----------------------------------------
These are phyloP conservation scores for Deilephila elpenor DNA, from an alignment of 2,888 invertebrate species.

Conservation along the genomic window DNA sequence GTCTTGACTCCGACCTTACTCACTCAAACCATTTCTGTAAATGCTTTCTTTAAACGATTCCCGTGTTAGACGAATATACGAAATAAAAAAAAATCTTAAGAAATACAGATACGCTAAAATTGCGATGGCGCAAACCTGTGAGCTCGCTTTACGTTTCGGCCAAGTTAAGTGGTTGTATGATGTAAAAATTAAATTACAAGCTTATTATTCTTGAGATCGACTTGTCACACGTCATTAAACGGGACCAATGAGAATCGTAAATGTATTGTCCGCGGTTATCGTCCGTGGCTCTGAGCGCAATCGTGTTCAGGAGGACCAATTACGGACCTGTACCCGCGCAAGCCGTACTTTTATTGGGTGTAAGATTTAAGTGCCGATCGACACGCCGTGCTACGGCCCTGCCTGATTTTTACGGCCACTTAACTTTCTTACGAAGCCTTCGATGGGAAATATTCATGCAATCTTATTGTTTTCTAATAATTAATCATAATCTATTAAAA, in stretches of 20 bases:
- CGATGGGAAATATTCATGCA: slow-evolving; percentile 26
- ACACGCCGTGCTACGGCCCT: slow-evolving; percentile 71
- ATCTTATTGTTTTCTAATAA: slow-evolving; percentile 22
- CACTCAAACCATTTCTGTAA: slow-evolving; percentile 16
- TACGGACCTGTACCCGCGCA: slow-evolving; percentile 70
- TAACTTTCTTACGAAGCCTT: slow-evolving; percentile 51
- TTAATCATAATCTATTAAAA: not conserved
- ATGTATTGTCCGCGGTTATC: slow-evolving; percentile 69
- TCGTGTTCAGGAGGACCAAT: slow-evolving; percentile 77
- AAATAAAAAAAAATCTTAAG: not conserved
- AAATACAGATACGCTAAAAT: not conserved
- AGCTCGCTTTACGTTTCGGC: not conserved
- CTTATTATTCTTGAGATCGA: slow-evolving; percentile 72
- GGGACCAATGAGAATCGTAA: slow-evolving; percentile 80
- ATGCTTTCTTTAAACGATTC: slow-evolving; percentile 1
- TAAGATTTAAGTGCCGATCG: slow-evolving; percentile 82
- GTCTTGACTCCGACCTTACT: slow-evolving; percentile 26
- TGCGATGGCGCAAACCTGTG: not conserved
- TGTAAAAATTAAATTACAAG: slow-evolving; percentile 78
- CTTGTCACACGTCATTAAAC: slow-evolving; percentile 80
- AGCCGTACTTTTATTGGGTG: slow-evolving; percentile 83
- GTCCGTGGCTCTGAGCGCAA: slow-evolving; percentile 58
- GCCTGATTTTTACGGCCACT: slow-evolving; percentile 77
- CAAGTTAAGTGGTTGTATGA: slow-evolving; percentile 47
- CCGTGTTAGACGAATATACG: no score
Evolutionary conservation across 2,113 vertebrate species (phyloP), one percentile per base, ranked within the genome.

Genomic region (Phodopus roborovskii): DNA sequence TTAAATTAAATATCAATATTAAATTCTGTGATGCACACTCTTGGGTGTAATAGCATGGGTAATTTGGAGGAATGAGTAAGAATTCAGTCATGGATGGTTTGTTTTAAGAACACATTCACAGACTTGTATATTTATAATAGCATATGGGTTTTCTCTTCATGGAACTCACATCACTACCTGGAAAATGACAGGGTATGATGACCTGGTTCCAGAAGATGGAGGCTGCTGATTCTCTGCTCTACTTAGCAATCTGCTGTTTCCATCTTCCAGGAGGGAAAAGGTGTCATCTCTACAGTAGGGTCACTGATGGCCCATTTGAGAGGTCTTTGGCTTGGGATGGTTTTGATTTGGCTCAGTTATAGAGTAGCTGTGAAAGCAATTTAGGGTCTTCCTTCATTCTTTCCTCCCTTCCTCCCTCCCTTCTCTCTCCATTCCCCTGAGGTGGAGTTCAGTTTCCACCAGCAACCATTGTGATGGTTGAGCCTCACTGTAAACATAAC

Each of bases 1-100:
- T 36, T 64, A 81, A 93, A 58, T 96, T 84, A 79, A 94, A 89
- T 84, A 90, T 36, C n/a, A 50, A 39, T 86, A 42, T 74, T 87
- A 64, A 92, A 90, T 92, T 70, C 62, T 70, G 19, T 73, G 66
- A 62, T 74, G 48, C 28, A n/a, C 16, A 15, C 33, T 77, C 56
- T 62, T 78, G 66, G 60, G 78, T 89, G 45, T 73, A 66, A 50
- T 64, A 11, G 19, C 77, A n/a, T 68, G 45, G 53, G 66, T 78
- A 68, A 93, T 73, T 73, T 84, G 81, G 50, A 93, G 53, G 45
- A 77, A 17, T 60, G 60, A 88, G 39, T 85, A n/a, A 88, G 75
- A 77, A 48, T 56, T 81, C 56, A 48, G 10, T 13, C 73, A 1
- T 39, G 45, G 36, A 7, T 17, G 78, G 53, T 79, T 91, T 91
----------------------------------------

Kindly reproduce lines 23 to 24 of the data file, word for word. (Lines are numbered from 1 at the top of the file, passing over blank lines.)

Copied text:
- AGCCGTACTTTTATTGGGTG: slow-evolving; percentile 83
- GTCCGTGGCTCTGAGCGCAA: slow-evolving; percentile 58